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BAD 2014 Report: Non-surgical cosmetic procedures – “a crisis waiting to happen”

Written by | 28 Jul 2014 | All Medical News

Report from the British Association of Dermatologists annual meeting held in Glasgow from 30th June -3rd July 2014 by Christine Clark.  Patients can suffer lifelong damage at the hands of unregulated cosmetic practitioners who may be unaware of some the risks involved in the procedures that they perform, according to Dr Tamara Griffiths.  Non-surgical cosmetic procedures include the use of botox, dermal fillers, chemical peels and some light treatments. The procedures were pioneered by dermatologists to deal with medical conditions but have now expanded to cosmetic applications, but this does not mitigate the risks. This area is presently unregulated and one consequence of this is that the concept of ‘informed consent’ is not embedded in the same way as it is healthcare.

In the UK, in addition to dermatologists, GPs, dentists, podiatrists, hairdressers beauticians and even individuals (‘the man off the street’) can undertake non-surgical cosmetic procedures. The review of the regulation of cosmetic interventions chaired by Sir Bruce Keogh (published in April 2013) recommended formal regulation and the establishment of a register of practitioners. The Government has since called for a voluntary register.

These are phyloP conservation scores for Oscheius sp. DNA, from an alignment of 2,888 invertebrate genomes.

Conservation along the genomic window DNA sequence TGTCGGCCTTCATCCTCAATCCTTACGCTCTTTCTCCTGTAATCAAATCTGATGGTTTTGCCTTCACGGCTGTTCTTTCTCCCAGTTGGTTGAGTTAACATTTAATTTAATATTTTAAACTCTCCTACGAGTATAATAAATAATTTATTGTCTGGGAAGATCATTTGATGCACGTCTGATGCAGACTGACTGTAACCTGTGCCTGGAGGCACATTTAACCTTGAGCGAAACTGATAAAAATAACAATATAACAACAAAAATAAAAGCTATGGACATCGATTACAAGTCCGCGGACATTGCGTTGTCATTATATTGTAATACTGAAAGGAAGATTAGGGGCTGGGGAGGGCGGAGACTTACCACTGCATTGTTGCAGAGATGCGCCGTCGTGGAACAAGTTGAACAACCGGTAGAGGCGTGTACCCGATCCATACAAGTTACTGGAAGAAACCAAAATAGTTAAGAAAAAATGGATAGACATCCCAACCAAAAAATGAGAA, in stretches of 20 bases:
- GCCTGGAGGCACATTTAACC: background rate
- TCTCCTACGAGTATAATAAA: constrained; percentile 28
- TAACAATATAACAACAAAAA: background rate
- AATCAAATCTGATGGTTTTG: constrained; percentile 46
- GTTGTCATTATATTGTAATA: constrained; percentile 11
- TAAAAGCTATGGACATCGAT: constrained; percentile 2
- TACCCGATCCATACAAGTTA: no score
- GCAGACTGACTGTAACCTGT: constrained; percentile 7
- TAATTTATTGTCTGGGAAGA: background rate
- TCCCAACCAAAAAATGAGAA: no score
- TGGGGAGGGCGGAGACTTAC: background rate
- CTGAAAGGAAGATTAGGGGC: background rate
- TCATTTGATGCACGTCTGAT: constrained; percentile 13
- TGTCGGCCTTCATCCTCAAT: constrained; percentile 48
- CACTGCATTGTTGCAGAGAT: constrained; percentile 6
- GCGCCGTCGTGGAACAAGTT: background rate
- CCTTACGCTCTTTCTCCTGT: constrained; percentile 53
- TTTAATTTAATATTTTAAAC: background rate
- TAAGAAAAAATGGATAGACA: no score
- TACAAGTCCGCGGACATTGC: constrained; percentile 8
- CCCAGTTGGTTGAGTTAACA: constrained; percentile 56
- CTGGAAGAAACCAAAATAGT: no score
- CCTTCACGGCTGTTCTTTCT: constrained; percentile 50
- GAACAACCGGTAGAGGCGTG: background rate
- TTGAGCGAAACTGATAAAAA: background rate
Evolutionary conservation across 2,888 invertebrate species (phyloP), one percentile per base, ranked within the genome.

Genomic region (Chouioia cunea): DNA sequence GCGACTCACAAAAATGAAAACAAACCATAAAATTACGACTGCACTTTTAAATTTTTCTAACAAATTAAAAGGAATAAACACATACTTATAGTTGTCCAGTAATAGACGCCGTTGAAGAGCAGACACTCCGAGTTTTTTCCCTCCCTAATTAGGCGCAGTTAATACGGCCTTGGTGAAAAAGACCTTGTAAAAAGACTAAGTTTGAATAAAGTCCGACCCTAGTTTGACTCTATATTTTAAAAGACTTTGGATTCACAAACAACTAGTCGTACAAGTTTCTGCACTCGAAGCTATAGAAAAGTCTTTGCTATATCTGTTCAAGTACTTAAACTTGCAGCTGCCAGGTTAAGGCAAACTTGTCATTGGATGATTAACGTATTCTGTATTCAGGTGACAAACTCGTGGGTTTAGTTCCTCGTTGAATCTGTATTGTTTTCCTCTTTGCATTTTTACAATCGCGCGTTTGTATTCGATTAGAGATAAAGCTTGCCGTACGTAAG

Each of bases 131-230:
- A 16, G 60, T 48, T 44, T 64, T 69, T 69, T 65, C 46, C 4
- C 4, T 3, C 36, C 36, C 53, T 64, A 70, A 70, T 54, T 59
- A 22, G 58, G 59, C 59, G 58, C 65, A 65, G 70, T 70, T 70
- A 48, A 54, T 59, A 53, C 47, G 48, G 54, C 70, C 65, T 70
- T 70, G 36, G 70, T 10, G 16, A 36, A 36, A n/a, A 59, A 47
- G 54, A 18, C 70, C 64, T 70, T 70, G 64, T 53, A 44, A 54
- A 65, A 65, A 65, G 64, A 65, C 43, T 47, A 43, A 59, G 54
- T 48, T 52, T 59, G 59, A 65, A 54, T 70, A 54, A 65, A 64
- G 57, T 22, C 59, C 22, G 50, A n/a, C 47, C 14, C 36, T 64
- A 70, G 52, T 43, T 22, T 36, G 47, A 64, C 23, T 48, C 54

Cosmetic interventions in the UK will be worth £3.6bn by 2015, 75% of which is accounted for by non-surgical procedures. Dr Griffiths explained that dermatologists do not wish to limit consumer choice or to inhibit enterprise but they do want to ensure that the risks of complications such as disfigurement are well understood and that the public is properly protected. There is a clear need for a standard level of training, she said.


Body piercing

A case report of a woman requiring surgical removal of a dermal anchor because of repeated episodes of pain and inflammation had raised awareness of the risks associated with body-piercing. Dermal anchors are inserted to allow decoration of areas of the body where conventional piercing is not possible. A dermal anchor comprises a small, flat plate that sits beneath the skin surface and a post that protrudes through the skin to which a piece of jewellery can be attached. It is illegal for skin-piercers to inject local anaesthetic unless they are medically qualified, and so the insertion procedure could be quite painful. The anchor must be placed at the correct depth to minimise the risk of migration (too shallow) or embedding (too deep). Other complications including infection, granuloma formation, contact dermatitis and keloid scarring are more common with dermal anchors than other types of body piercing. Inevitably, NHS services are required to remove troublesome dermal anchors. The authors of the report suggested that there should be more regulation of the body art industry.

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